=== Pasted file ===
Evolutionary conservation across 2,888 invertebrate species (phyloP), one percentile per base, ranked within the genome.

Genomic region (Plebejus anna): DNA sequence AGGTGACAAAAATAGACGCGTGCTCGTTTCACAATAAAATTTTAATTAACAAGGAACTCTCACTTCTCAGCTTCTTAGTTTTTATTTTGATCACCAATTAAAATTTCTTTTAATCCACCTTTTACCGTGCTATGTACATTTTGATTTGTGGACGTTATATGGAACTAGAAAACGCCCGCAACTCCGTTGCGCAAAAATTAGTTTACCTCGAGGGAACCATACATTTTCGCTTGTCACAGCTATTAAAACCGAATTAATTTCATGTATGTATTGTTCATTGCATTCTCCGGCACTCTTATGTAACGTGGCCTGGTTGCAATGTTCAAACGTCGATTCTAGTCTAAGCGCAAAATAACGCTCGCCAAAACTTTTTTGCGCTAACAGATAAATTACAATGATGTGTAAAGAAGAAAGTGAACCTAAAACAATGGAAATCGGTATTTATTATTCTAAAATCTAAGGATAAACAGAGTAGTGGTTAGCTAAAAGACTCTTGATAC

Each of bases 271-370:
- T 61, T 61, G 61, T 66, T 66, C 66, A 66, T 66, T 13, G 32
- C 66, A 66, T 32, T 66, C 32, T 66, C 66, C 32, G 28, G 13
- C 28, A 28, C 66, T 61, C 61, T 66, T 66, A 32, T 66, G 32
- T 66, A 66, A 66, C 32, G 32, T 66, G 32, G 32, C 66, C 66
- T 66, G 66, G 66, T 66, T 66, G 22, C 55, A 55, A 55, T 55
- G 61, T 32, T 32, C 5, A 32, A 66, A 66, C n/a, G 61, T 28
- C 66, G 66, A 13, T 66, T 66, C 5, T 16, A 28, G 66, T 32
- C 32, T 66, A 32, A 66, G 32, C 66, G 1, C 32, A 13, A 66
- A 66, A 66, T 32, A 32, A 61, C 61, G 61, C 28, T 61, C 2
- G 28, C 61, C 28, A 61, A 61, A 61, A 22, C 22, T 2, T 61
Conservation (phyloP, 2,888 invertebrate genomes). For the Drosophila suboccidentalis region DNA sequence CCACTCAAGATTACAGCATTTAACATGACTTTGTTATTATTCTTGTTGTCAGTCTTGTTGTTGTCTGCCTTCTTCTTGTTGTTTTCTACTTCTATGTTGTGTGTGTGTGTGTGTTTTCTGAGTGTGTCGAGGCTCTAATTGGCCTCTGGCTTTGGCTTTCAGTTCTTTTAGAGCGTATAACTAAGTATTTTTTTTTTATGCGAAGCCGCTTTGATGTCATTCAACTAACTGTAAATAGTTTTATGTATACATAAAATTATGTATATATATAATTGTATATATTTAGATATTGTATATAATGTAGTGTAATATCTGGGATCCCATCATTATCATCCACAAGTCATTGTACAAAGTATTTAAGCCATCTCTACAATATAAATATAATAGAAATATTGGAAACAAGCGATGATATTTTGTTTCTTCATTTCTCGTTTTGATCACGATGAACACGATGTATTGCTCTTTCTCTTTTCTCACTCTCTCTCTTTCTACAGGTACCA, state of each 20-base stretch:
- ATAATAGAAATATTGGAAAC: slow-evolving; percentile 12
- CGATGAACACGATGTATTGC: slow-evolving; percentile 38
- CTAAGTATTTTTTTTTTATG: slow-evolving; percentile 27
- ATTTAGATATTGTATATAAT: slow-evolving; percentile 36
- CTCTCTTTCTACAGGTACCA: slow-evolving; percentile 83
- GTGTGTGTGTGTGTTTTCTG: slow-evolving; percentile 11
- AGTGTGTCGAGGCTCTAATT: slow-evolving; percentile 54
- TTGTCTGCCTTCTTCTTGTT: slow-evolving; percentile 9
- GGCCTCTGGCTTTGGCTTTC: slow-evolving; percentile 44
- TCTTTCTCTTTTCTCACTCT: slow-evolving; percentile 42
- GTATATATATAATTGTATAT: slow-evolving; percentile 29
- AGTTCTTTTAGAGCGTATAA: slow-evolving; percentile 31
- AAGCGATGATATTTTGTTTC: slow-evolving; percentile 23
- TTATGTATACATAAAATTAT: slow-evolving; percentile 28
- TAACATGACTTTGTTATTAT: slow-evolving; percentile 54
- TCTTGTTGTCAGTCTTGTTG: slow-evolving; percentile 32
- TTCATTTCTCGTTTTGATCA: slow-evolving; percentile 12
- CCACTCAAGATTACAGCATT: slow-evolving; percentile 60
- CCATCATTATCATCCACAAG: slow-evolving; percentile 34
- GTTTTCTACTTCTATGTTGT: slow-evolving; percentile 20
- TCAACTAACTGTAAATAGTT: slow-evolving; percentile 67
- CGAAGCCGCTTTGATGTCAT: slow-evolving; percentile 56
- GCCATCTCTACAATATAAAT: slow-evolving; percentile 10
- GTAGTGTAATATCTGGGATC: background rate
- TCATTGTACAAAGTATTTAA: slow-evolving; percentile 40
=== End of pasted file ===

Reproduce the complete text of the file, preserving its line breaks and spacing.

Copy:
Evolutionary conservation across 2,888 invertebrate species (phyloP), one percentile per base, ranked within the genome.

Genomic region (Plebejus anna): DNA sequence AGGTGACAAAAATAGACGCGTGCTCGTTTCACAATAAAATTTTAATTAACAAGGAACTCTCACTTCTCAGCTTCTTAGTTTTTATTTTGATCACCAATTAAAATTTCTTTTAATCCACCTTTTACCGTGCTATGTACATTTTGATTTGTGGACGTTATATGGAACTAGAAAACGCCCGCAACTCCGTTGCGCAAAAATTAGTTTACCTCGAGGGAACCATACATTTTCGCTTGTCACAGCTATTAAAACCGAATTAATTTCATGTATGTATTGTTCATTGCATTCTCCGGCACTCTTATGTAACGTGGCCTGGTTGCAATGTTCAAACGTCGATTCTAGTCTAAGCGCAAAATAACGCTCGCCAAAACTTTTTTGCGCTAACAGATAAATTACAATGATGTGTAAAGAAGAAAGTGAACCTAAAACAATGGAAATCGGTATTTATTATTCTAAAATCTAAGGATAAACAGAGTAGTGGTTAGCTAAAAGACTCTTGATAC

Each of bases 271-370:
- T 61, T 61, G 61, T 66, T 66, C 66, A 66, T 66, T 13, G 32
- C 66, A 66, T 32, T 66, C 32, T 66, C 66, C 32, G 28, G 13
- C 28, A 28, C 66, T 61, C 61, T 66, T 66, A 32, T 66, G 32
- T 66, A 66, A 66, C 32, G 32, T 66, G 32, G 32, C 66, C 66
- T 66, G 66, G 66, T 66, T 66, G 22, C 55, A 55, A 55, T 55
- G 61, T 32, T 32, C 5, A 32, A 66, A 66, C n/a, G 61, T 28
- C 66, G 66, A 13, T 66, T 66, C 5, T 16, A 28, G 66, T 32
- C 32, T 66, A 32, A 66, G 32, C 66, G 1, C 32, A 13, A 66
- A 66, A 66, T 32, A 32, A 61, C 61, G 61, C 28, T 61, C 2
- G 28, C 61, C 28, A 61, A 61, A 61, A 22, C 22, T 2, T 61
Conservation (phyloP, 2,888 invertebrate genomes). For the Drosophila suboccidentalis region DNA sequence CCACTCAAGATTACAGCATTTAACATGACTTTGTTATTATTCTTGTTGTCAGTCTTGTTGTTGTCTGCCTTCTTCTTGTTGTTTTCTACTTCTATGTTGTGTGTGTGTGTGTGTTTTCTGAGTGTGTCGAGGCTCTAATTGGCCTCTGGCTTTGGCTTTCAGTTCTTTTAGAGCGTATAACTAAGTATTTTTTTTTTATGCGAAGCCGCTTTGATGTCATTCAACTAACTGTAAATAGTTTTATGTATACATAAAATTATGTATATATATAATTGTATATATTTAGATATTGTATATAATGTAGTGTAATATCTGGGATCCCATCATTATCATCCACAAGTCATTGTACAAAGTATTTAAGCCATCTCTACAATATAAATATAATAGAAATATTGGAAACAAGCGATGATATTTTGTTTCTTCATTTCTCGTTTTGATCACGATGAACACGATGTATTGCTCTTTCTCTTTTCTCACTCTCTCTCTTTCTACAGGTACCA, state of each 20-base stretch:
- ATAATAGAAATATTGGAAAC: slow-evolving; percentile 12
- CGATGAACACGATGTATTGC: slow-evolving; percentile 38
- CTAAGTATTTTTTTTTTATG: slow-evolving; percentile 27
- ATTTAGATATTGTATATAAT: slow-evolving; percentile 36
- CTCTCTTTCTACAGGTACCA: slow-evolving; percentile 83
- GTGTGTGTGTGTGTTTTCTG: slow-evolving; percentile 11
- AGTGTGTCGAGGCTCTAATT: slow-evolving; percentile 54
- TTGTCTGCCTTCTTCTTGTT: slow-evolving; percentile 9
- GGCCTCTGGCTTTGGCTTTC: slow-evolving; percentile 44
- TCTTTCTCTTTTCTCACTCT: slow-evolving; percentile 42
- GTATATATATAATTGTATAT: slow-evolving; percentile 29
- AGTTCTTTTAGAGCGTATAA: slow-evolving; percentile 31
- AAGCGATGATATTTTGTTTC: slow-evolving; percentile 23
- TTATGTATACATAAAATTAT: slow-evolving; percentile 28
- TAACATGACTTTGTTATTAT: slow-evolving; percentile 54
- TCTTGTTGTCAGTCTTGTTG: slow-evolving; percentile 32
- TTCATTTCTCGTTTTGATCA: slow-evolving; percentile 12
- CCACTCAAGATTACAGCATT: slow-evolving; percentile 60
- CCATCATTATCATCCACAAG: slow-evolving; percentile 34
- GTTTTCTACTTCTATGTTGT: slow-evolving; percentile 20
- TCAACTAACTGTAAATAGTT: slow-evolving; percentile 67
- CGAAGCCGCTTTGATGTCAT: slow-evolving; percentile 56
- GCCATCTCTACAATATAAAT: slow-evolving; percentile 10
- GTAGTGTAATATCTGGGATC: background rate
- TCATTGTACAAAGTATTTAA: slow-evolving; percentile 40